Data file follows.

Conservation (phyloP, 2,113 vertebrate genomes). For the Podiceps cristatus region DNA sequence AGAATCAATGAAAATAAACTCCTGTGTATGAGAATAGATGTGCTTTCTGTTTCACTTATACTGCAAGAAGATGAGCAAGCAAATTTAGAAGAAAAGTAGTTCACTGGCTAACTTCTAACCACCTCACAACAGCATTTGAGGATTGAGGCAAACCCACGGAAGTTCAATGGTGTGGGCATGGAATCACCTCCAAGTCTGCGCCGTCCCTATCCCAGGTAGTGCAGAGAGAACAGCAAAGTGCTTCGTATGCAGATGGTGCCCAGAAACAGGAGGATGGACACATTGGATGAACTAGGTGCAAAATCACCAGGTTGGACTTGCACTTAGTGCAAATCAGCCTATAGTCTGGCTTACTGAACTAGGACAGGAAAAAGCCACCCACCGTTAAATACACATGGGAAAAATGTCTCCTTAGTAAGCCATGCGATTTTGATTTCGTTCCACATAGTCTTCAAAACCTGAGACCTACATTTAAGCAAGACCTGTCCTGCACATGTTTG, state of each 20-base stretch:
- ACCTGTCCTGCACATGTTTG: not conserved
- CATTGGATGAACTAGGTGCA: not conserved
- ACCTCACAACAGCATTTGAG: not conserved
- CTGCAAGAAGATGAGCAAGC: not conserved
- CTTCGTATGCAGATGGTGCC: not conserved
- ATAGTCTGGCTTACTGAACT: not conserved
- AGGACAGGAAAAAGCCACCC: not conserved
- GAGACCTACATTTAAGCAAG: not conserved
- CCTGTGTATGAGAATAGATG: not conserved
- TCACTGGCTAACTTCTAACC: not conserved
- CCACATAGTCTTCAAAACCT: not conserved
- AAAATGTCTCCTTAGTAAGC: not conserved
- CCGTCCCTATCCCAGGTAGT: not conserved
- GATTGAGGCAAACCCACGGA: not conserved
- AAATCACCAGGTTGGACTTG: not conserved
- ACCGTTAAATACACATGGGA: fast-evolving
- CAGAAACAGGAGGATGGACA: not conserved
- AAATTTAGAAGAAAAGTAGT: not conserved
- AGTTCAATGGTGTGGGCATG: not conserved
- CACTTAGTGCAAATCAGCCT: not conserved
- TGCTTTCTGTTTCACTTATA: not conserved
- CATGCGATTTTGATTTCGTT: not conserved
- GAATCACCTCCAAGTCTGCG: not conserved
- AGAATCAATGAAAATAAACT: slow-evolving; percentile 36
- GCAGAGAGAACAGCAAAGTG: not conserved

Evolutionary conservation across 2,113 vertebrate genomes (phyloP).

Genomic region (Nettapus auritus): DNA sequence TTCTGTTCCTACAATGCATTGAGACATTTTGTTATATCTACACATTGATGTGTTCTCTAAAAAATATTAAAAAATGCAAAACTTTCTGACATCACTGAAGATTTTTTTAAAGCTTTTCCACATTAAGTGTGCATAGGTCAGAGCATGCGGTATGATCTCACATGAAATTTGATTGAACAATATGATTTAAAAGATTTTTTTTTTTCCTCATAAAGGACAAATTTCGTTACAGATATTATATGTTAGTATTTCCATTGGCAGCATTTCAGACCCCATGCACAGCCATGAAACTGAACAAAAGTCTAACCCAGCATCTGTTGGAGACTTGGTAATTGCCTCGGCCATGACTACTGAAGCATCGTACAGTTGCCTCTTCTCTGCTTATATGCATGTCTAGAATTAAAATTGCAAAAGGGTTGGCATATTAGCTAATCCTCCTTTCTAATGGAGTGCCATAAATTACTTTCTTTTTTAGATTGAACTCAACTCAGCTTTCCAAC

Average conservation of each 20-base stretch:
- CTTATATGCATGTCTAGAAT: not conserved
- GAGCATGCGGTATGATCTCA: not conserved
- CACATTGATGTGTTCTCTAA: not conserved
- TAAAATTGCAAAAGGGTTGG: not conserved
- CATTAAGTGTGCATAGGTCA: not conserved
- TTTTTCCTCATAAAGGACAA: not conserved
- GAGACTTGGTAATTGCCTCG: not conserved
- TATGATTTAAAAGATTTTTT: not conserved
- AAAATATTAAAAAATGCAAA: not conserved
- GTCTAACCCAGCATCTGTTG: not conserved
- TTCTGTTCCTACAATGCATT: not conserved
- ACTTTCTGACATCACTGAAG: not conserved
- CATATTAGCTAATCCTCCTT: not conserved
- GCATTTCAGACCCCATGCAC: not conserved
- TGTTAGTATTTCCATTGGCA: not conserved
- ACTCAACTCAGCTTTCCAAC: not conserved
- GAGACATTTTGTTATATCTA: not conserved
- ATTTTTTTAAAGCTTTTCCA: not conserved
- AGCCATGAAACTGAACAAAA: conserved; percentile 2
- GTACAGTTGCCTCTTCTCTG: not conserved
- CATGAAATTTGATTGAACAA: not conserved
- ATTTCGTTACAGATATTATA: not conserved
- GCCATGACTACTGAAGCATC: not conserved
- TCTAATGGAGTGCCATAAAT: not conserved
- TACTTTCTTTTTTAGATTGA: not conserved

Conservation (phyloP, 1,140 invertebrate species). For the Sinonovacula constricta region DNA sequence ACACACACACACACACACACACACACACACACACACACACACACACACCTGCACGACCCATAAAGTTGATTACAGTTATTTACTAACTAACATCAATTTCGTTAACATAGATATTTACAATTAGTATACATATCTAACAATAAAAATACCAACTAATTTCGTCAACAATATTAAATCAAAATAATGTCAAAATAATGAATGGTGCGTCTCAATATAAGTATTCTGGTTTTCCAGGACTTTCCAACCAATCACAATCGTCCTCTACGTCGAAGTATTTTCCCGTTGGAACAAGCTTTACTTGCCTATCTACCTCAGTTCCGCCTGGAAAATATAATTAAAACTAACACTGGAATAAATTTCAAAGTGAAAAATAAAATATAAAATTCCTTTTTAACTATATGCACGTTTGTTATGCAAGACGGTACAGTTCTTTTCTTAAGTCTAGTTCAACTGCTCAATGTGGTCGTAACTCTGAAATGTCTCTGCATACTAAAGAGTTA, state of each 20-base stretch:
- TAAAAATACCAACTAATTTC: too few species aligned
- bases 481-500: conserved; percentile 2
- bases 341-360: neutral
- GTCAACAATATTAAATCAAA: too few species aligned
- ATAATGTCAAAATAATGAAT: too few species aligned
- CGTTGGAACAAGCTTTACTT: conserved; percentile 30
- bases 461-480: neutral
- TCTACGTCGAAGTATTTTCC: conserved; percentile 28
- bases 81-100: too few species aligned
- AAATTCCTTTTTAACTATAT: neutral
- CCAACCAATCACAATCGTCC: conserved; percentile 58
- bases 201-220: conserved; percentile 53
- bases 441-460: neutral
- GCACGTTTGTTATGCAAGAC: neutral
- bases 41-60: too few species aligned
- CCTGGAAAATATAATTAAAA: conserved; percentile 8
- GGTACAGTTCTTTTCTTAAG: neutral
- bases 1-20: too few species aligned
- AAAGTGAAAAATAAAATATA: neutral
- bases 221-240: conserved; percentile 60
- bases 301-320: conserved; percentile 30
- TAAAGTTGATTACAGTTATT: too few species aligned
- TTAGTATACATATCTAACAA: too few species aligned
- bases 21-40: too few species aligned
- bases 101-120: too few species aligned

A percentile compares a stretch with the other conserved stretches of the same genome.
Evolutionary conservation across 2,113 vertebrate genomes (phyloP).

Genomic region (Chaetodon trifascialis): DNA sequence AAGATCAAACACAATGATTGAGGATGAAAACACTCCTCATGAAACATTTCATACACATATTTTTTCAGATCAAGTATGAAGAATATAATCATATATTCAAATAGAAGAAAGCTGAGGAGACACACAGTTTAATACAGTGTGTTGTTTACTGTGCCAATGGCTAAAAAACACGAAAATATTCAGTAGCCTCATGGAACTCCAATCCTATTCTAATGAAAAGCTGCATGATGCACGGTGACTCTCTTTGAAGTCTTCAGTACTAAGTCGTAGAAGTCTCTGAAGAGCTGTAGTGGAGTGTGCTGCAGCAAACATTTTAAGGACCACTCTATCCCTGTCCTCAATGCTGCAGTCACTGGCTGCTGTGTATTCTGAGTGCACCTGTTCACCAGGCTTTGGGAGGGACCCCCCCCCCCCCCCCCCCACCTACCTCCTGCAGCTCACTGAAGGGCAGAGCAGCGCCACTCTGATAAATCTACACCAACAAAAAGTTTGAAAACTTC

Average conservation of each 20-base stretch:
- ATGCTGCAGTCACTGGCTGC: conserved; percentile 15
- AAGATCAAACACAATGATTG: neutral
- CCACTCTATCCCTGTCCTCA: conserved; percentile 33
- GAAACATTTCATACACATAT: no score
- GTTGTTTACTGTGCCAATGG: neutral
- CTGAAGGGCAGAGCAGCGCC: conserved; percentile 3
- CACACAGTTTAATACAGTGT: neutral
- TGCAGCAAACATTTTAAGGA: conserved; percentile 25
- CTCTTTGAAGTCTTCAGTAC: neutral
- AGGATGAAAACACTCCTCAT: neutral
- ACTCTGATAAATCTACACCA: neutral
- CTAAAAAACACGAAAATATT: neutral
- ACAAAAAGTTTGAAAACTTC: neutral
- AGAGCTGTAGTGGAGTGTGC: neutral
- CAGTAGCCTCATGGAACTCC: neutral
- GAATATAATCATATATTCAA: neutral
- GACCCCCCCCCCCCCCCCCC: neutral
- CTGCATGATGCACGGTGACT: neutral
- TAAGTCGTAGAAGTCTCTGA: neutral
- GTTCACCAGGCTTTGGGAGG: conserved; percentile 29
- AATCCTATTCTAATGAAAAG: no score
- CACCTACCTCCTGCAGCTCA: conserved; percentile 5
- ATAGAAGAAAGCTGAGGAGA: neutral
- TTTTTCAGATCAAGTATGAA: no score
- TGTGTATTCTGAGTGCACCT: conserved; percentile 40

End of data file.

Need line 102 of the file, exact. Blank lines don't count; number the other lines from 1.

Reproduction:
- CTGCATGATGCACGGTGACT: neutral